Last week at my invitation, David Dumas spoke in the U Chicago geometry seminar and gave a wonderful introductory talk on the theory of convex real projective structures on surfaces. This is the first step on the road to what is colloquially known as “Higher Teichmüller theory”, and the talk made such an impression on me that I felt compelled to summarize it in a blog post, just to organize and clarify the material in my own mind.

Fix a surface (for convenience closed, oriented of genus at least 2). We are interested in the space of *convex real projective structures* on . This has at least 3 incarnations:

- it is a connected component of the character variety , the space of homomorphisms from into up to conjugacy (note: since all representations in this component are irreducible, one can really take the naive quotient by the conjugation action rather than the usual quotient in the sense of geometric invariant theory);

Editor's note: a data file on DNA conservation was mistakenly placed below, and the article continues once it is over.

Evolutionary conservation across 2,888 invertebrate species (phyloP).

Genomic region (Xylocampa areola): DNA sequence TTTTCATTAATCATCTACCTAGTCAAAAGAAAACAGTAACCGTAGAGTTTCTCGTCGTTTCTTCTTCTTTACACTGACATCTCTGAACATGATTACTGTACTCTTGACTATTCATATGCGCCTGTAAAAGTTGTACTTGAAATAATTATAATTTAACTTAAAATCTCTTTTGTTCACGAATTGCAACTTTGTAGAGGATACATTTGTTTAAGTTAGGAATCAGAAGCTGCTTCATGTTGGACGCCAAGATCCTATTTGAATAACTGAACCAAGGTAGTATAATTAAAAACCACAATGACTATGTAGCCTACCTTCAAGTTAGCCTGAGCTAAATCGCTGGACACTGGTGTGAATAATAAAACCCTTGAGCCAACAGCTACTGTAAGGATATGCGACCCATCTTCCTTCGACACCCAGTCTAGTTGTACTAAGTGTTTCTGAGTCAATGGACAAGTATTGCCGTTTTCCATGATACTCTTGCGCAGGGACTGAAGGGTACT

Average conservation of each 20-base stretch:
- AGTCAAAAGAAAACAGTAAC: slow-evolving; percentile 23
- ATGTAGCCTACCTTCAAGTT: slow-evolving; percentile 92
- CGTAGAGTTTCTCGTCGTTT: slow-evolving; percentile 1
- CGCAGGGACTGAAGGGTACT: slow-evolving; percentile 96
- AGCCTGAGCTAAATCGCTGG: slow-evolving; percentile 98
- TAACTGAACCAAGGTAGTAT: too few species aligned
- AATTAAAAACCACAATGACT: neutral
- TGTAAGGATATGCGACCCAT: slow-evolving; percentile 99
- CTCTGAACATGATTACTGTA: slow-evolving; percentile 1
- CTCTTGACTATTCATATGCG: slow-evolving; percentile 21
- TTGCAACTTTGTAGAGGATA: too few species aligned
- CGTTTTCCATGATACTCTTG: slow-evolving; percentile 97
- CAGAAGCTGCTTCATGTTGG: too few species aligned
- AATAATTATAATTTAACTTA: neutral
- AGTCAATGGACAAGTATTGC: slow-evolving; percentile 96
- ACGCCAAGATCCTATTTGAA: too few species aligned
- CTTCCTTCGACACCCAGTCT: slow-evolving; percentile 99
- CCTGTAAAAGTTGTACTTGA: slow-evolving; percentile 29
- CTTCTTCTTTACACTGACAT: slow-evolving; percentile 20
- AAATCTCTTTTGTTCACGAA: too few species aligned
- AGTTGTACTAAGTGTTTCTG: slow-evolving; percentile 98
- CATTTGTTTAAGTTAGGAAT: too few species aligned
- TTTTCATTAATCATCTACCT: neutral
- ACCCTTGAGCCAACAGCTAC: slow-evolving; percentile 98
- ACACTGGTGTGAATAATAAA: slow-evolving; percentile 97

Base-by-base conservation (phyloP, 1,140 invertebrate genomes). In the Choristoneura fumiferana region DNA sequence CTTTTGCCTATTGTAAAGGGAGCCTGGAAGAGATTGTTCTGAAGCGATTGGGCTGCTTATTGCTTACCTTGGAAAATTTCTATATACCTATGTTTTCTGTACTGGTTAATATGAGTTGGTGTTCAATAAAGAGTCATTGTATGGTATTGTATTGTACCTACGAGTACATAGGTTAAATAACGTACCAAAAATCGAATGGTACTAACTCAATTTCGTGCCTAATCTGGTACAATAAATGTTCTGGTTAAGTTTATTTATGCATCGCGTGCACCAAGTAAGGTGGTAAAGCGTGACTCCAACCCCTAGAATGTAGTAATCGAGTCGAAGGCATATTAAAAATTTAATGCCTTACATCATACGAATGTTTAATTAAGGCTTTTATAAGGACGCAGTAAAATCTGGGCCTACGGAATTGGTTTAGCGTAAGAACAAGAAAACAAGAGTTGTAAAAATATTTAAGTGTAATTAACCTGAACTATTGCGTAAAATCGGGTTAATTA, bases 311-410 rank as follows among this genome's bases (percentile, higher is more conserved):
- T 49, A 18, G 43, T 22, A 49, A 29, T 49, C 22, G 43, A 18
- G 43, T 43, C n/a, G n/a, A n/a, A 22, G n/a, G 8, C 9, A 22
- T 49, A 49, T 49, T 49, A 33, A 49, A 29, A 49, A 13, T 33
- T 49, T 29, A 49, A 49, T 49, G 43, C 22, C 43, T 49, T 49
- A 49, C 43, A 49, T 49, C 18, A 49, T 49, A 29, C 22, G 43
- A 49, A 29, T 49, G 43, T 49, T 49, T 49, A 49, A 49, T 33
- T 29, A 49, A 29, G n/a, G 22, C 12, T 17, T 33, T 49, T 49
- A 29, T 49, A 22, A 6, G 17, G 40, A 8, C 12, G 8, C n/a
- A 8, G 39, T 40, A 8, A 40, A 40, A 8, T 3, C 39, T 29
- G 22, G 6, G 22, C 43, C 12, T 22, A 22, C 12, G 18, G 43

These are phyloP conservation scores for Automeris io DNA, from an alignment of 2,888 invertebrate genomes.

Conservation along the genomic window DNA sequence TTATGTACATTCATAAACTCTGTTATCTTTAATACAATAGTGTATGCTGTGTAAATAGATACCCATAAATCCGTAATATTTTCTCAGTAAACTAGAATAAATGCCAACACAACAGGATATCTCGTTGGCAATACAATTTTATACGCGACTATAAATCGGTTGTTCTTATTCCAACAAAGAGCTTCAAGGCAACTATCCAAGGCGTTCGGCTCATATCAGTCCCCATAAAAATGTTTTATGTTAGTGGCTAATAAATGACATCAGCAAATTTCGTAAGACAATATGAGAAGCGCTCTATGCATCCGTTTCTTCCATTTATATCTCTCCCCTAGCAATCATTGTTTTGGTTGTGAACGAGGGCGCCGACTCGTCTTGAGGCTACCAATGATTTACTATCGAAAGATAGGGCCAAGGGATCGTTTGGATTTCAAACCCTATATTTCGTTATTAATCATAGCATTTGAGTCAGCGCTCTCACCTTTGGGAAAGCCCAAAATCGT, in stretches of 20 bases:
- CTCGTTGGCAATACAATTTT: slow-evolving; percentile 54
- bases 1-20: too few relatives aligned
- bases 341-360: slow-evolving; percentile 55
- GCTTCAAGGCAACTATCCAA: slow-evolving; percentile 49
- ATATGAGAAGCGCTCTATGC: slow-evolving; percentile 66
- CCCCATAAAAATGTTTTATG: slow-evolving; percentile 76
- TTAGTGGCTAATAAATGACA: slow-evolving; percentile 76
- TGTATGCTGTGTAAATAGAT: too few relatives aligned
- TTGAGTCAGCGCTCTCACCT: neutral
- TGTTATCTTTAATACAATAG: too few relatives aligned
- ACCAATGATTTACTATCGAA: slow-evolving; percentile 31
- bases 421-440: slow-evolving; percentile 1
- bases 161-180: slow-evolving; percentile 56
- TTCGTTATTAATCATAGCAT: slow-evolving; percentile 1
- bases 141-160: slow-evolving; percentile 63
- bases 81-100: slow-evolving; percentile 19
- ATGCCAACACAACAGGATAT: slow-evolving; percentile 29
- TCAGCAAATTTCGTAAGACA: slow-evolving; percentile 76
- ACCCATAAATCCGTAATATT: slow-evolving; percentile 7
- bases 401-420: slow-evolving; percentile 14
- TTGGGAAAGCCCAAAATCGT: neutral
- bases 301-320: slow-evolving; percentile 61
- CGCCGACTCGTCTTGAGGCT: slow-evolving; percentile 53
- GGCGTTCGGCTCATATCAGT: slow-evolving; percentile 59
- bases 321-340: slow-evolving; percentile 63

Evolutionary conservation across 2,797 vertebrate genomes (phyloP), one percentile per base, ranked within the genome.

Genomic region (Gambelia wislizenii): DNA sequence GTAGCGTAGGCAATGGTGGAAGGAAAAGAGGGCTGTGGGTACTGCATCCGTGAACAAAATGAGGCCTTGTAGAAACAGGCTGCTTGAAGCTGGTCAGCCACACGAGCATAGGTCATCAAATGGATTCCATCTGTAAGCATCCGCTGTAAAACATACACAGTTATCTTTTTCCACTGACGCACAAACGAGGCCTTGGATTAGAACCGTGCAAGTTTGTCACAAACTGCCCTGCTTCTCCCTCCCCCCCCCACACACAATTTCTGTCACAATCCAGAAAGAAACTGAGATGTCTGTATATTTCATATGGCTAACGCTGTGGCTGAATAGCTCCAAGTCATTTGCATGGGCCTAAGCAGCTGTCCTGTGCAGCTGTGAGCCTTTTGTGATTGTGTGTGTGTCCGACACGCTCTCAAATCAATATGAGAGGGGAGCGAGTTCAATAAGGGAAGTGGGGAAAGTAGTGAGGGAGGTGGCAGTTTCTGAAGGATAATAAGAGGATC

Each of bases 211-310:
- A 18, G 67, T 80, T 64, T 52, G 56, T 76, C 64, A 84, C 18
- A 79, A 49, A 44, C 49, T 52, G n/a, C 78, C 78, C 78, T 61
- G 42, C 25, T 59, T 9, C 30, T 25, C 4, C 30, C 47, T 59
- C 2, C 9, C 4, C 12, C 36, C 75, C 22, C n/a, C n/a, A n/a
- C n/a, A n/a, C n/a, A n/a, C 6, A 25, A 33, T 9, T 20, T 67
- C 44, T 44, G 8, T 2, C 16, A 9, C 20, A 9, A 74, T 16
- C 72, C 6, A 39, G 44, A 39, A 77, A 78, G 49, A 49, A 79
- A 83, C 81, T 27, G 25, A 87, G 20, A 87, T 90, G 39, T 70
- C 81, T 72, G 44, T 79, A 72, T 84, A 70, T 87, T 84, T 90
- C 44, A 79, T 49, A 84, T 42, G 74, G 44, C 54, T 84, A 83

- it is topologically a cell, homeomorphic to , and can be given explicit coordinates (analogous to Fenchel-Nielsen coordinates for hyperbolic structures) in such a way that a coordinate describes an explicit method to build such a structure from simple pieces by gluing; and
- it has the natural structure of a complex variety; explicitly it is a bundle over the Teichmuller space of whose fiber is isomorphic to the vector space of cubic differentials on .

This last identification is quite remarkable and subtle, since is not a complex Lie group, and its action on the projective plane does not leave invariant a complex structure. Here one should think of as the space of (marked) *conformal structures* on , rather than as the space of (marked) hyperbolic structures on .

Following Dumas, we explain these three incarnations in turn. Some references for this material are Goldman, Benoist, and Loftin.